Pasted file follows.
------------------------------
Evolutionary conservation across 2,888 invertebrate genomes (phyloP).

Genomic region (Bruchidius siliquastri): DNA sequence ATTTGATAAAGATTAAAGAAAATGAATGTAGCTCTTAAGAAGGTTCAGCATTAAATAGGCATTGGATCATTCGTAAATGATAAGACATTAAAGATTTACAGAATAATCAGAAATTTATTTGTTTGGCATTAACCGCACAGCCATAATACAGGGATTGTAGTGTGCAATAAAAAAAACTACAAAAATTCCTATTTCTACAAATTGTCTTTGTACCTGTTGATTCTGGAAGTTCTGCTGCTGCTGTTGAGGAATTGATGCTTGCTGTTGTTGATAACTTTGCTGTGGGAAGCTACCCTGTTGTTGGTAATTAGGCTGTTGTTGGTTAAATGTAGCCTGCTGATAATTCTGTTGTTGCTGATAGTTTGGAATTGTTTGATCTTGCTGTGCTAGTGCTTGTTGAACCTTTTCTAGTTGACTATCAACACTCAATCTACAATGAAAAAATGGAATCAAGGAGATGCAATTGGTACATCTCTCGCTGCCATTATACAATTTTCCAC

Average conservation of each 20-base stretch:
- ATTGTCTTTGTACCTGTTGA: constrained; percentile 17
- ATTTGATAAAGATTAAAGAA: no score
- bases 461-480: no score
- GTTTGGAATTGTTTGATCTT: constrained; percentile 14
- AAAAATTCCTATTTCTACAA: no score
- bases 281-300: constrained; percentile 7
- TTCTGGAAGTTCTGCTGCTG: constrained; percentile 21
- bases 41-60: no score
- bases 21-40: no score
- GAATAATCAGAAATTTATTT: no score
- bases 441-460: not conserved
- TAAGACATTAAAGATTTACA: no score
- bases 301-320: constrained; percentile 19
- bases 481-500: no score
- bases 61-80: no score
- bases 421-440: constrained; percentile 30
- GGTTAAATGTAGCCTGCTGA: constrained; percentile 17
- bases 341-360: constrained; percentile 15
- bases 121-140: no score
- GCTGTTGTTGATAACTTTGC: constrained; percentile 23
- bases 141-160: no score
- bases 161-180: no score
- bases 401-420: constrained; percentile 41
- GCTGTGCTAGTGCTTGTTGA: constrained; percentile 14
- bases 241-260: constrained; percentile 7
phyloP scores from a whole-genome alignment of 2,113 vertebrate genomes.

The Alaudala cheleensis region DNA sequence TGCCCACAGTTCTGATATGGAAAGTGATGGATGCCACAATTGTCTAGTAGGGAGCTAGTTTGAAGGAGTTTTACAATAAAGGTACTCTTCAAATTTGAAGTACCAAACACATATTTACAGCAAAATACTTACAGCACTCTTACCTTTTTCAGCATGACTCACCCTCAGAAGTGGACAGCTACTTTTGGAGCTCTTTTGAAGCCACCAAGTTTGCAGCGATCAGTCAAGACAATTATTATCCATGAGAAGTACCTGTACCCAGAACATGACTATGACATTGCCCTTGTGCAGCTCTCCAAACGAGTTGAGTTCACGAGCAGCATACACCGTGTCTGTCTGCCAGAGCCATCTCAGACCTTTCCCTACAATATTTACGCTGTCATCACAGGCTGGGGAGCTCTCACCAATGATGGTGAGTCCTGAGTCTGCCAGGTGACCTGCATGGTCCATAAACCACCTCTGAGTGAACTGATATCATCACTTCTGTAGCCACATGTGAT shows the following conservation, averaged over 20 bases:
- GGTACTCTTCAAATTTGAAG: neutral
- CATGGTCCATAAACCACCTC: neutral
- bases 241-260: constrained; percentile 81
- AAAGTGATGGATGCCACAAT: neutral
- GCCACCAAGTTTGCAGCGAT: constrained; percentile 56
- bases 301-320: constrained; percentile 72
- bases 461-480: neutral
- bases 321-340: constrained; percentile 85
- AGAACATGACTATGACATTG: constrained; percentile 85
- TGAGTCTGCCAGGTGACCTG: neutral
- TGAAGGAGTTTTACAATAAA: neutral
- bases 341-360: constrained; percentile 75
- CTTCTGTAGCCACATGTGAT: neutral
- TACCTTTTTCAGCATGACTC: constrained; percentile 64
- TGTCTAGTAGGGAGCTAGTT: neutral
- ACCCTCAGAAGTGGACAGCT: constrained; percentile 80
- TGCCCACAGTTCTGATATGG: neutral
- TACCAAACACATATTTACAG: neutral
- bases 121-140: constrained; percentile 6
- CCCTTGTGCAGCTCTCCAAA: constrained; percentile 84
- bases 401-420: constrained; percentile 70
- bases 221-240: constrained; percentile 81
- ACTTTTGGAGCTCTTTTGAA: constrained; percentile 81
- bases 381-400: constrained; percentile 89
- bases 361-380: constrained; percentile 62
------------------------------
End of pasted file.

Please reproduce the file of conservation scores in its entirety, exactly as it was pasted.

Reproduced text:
Evolutionary conservation across 2,888 invertebrate genomes (phyloP).

Genomic region (Bruchidius siliquastri): DNA sequence ATTTGATAAAGATTAAAGAAAATGAATGTAGCTCTTAAGAAGGTTCAGCATTAAATAGGCATTGGATCATTCGTAAATGATAAGACATTAAAGATTTACAGAATAATCAGAAATTTATTTGTTTGGCATTAACCGCACAGCCATAATACAGGGATTGTAGTGTGCAATAAAAAAAACTACAAAAATTCCTATTTCTACAAATTGTCTTTGTACCTGTTGATTCTGGAAGTTCTGCTGCTGCTGTTGAGGAATTGATGCTTGCTGTTGTTGATAACTTTGCTGTGGGAAGCTACCCTGTTGTTGGTAATTAGGCTGTTGTTGGTTAAATGTAGCCTGCTGATAATTCTGTTGTTGCTGATAGTTTGGAATTGTTTGATCTTGCTGTGCTAGTGCTTGTTGAACCTTTTCTAGTTGACTATCAACACTCAATCTACAATGAAAAAATGGAATCAAGGAGATGCAATTGGTACATCTCTCGCTGCCATTATACAATTTTCCAC

Average conservation of each 20-base stretch:
- ATTGTCTTTGTACCTGTTGA: constrained; percentile 17
- ATTTGATAAAGATTAAAGAA: no score
- bases 461-480: no score
- GTTTGGAATTGTTTGATCTT: constrained; percentile 14
- AAAAATTCCTATTTCTACAA: no score
- bases 281-300: constrained; percentile 7
- TTCTGGAAGTTCTGCTGCTG: constrained; percentile 21
- bases 41-60: no score
- bases 21-40: no score
- GAATAATCAGAAATTTATTT: no score
- bases 441-460: not conserved
- TAAGACATTAAAGATTTACA: no score
- bases 301-320: constrained; percentile 19
- bases 481-500: no score
- bases 61-80: no score
- bases 421-440: constrained; percentile 30
- GGTTAAATGTAGCCTGCTGA: constrained; percentile 17
- bases 341-360: constrained; percentile 15
- bases 121-140: no score
- GCTGTTGTTGATAACTTTGC: constrained; percentile 23
- bases 141-160: no score
- bases 161-180: no score
- bases 401-420: constrained; percentile 41
- GCTGTGCTAGTGCTTGTTGA: constrained; percentile 14
- bases 241-260: constrained; percentile 7
phyloP scores from a whole-genome alignment of 2,113 vertebrate genomes.

The Alaudala cheleensis region DNA sequence TGCCCACAGTTCTGATATGGAAAGTGATGGATGCCACAATTGTCTAGTAGGGAGCTAGTTTGAAGGAGTTTTACAATAAAGGTACTCTTCAAATTTGAAGTACCAAACACATATTTACAGCAAAATACTTACAGCACTCTTACCTTTTTCAGCATGACTCACCCTCAGAAGTGGACAGCTACTTTTGGAGCTCTTTTGAAGCCACCAAGTTTGCAGCGATCAGTCAAGACAATTATTATCCATGAGAAGTACCTGTACCCAGAACATGACTATGACATTGCCCTTGTGCAGCTCTCCAAACGAGTTGAGTTCACGAGCAGCATACACCGTGTCTGTCTGCCAGAGCCATCTCAGACCTTTCCCTACAATATTTACGCTGTCATCACAGGCTGGGGAGCTCTCACCAATGATGGTGAGTCCTGAGTCTGCCAGGTGACCTGCATGGTCCATAAACCACCTCTGAGTGAACTGATATCATCACTTCTGTAGCCACATGTGAT shows the following conservation, averaged over 20 bases:
- GGTACTCTTCAAATTTGAAG: neutral
- CATGGTCCATAAACCACCTC: neutral
- bases 241-260: constrained; percentile 81
- AAAGTGATGGATGCCACAAT: neutral
- GCCACCAAGTTTGCAGCGAT: constrained; percentile 56
- bases 301-320: constrained; percentile 72
- bases 461-480: neutral
- bases 321-340: constrained; percentile 85
- AGAACATGACTATGACATTG: constrained; percentile 85
- TGAGTCTGCCAGGTGACCTG: neutral
- TGAAGGAGTTTTACAATAAA: neutral
- bases 341-360: constrained; percentile 75
- CTTCTGTAGCCACATGTGAT: neutral
- TACCTTTTTCAGCATGACTC: constrained; percentile 64
- TGTCTAGTAGGGAGCTAGTT: neutral
- ACCCTCAGAAGTGGACAGCT: constrained; percentile 80
- TGCCCACAGTTCTGATATGG: neutral
- TACCAAACACATATTTACAG: neutral
- bases 121-140: constrained; percentile 6
- CCCTTGTGCAGCTCTCCAAA: constrained; percentile 84
- bases 401-420: constrained; percentile 70
- bases 221-240: constrained; percentile 81
- ACTTTTGGAGCTCTTTTGAA: constrained; percentile 81
- bases 381-400: constrained; percentile 89
- bases 361-380: constrained; percentile 62